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Disneyland Article
Why Do You Want To Go To Disneyland So Bad Maybe It Is The Smell
Hannah Getahun
The hype around Disneyland can be explained by psychological phenomenons, experts say.

Perhaps the most interesting one is how our brains react to the park's familiar smells.

Disneyland has been known to employ ''Smellitzers'' at the park to release nostalgic scents.

If you've ever longed to float down the river on the ''Pirates of the Caribbean'' ride at work or have the insatiable urge to traverse Main Street on a Monday night, there may be some science to explain why.

That's according to a new feature from the Los Angeles Times, which broke down the reasons Disney-obsessed adults and children just can't get enough of the magical theme park.

Psychologists and social media experts provided a list of explanations: a dreaded fear of FOMO thanks to social media, a desire to relive childhood fantasies, and a yearning for travel. But perhaps the most innovative way Disneyland takes your money is through your nostrils.

Around the park, devices known as Smellitzers shoot scents toward passersby. For example, a Smellitzer near the Candy Palace and Candy Kitchen blasts the smell of sweet treats onto Main Street.

''The Smellitzer was named after the famous WWI shell launcher, the howitzer,'' Gavin Doyle, a Disney enthusiast behind the site Disney Dose, told Insider in 2015. ''Instead of launching deadly shells, it launches glorious aromas.''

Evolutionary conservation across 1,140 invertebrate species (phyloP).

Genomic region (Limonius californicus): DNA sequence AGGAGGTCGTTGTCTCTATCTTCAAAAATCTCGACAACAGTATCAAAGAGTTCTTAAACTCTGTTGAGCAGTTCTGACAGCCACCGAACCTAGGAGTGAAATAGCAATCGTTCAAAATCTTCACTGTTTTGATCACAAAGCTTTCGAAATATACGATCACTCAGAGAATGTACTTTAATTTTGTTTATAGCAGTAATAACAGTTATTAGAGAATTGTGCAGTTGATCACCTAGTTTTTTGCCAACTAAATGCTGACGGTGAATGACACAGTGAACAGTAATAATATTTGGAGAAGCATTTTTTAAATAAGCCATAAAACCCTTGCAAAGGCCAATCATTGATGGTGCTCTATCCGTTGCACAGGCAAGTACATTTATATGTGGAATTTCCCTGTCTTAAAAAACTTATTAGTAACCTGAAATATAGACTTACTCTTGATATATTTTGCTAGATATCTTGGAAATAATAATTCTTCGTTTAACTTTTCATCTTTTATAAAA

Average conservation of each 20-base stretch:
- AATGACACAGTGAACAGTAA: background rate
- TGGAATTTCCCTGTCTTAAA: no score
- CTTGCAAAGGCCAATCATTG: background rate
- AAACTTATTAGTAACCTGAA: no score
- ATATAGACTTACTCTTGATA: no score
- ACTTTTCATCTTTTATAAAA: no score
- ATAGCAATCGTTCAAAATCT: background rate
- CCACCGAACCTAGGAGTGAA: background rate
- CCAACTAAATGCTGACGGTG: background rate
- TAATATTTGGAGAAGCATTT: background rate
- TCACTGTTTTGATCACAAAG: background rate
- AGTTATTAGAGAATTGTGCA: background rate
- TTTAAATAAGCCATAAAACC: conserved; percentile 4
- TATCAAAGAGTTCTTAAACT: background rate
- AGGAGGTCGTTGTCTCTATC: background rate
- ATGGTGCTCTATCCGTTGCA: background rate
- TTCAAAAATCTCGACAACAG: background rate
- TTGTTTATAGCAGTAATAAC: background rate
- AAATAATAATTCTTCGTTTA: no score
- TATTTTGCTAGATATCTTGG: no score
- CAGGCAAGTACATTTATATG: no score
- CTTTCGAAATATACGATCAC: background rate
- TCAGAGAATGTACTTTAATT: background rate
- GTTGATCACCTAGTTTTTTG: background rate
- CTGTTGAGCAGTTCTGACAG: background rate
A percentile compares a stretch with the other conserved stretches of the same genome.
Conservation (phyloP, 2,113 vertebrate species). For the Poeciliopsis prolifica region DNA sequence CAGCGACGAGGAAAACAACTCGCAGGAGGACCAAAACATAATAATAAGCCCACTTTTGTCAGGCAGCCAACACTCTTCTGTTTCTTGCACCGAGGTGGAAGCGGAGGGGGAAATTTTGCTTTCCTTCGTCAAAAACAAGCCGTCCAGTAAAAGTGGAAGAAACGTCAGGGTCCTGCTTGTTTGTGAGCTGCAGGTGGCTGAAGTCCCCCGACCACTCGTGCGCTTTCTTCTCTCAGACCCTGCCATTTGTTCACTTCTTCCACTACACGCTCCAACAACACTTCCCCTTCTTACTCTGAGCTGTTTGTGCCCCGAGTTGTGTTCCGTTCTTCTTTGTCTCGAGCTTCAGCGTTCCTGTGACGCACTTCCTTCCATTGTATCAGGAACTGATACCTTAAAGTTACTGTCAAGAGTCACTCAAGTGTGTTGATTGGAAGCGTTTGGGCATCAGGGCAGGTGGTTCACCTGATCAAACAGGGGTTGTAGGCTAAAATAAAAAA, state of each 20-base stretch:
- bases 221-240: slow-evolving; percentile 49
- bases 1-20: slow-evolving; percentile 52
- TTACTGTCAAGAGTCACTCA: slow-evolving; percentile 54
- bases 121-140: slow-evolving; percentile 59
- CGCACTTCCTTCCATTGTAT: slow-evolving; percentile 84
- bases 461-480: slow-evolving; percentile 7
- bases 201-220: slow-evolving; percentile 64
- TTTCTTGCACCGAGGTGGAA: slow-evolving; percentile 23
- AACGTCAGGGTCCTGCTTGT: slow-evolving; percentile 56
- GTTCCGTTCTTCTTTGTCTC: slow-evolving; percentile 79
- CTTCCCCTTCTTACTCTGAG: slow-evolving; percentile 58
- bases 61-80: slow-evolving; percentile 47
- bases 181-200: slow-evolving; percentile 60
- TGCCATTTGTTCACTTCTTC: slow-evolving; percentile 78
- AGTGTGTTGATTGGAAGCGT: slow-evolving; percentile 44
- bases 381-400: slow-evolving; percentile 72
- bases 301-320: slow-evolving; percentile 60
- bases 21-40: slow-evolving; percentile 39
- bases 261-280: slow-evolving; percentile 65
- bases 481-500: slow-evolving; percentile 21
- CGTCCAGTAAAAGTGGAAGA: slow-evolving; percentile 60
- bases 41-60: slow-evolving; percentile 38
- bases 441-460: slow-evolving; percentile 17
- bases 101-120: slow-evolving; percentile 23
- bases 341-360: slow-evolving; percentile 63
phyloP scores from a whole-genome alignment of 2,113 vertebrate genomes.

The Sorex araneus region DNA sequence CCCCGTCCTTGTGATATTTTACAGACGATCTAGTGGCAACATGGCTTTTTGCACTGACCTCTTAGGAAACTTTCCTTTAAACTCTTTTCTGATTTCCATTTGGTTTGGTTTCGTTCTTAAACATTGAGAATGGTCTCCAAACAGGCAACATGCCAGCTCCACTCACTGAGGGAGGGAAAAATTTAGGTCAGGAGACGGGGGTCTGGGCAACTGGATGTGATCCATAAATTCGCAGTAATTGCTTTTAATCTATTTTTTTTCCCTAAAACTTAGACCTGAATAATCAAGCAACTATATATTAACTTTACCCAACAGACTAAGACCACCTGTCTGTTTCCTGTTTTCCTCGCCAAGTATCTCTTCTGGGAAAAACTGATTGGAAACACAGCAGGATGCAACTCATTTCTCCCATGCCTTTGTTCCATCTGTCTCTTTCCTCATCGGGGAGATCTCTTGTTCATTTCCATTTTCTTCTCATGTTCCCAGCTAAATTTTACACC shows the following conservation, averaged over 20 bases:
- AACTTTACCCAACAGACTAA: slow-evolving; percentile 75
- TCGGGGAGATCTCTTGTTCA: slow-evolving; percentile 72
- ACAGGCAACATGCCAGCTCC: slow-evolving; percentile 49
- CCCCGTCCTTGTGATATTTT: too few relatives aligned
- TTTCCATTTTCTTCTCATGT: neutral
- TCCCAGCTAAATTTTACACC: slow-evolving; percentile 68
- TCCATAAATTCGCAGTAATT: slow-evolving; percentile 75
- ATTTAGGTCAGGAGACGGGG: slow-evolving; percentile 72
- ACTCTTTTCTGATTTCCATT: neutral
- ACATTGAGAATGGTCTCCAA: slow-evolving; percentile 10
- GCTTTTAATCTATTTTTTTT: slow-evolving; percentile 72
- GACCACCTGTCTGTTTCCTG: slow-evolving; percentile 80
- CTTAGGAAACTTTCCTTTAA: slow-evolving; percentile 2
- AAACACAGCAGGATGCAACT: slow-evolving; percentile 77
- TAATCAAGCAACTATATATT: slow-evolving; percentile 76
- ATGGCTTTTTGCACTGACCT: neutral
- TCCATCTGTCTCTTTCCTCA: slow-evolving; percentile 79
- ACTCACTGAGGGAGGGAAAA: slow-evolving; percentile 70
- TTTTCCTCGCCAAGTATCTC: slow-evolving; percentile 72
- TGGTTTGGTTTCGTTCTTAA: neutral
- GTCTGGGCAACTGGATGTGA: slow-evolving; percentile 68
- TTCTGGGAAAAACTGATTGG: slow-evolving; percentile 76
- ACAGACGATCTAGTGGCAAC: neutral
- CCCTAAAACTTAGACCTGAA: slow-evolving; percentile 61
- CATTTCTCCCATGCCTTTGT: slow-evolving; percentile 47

David Ludden, a professor of psychology at Georgia Gwinnett College, told the Los Angeles Times that part of Disney's success lies in its ability to use smell to ''influence our behavior at an unconscious level.''

''Smell is a chemical sense, and it is evolutionarily ancient, so it connects more directly with the emotional parts of the brain than the other senses do,'' Ludden told the publication.

This tracks with what a former Disney employee wrote about the reasoning behind why Imagineers designed the Smellitzer.

In a memoir about Disney, former employee Jody Jean Dreyer wrote that the Imagineers wanted to use scents to trigger memories of childhood nostalgia.

''That's why smell can transport us to a time and feeling that we'd long forgotten,'' Dreyer wrote, Fast Company reported in 2017.

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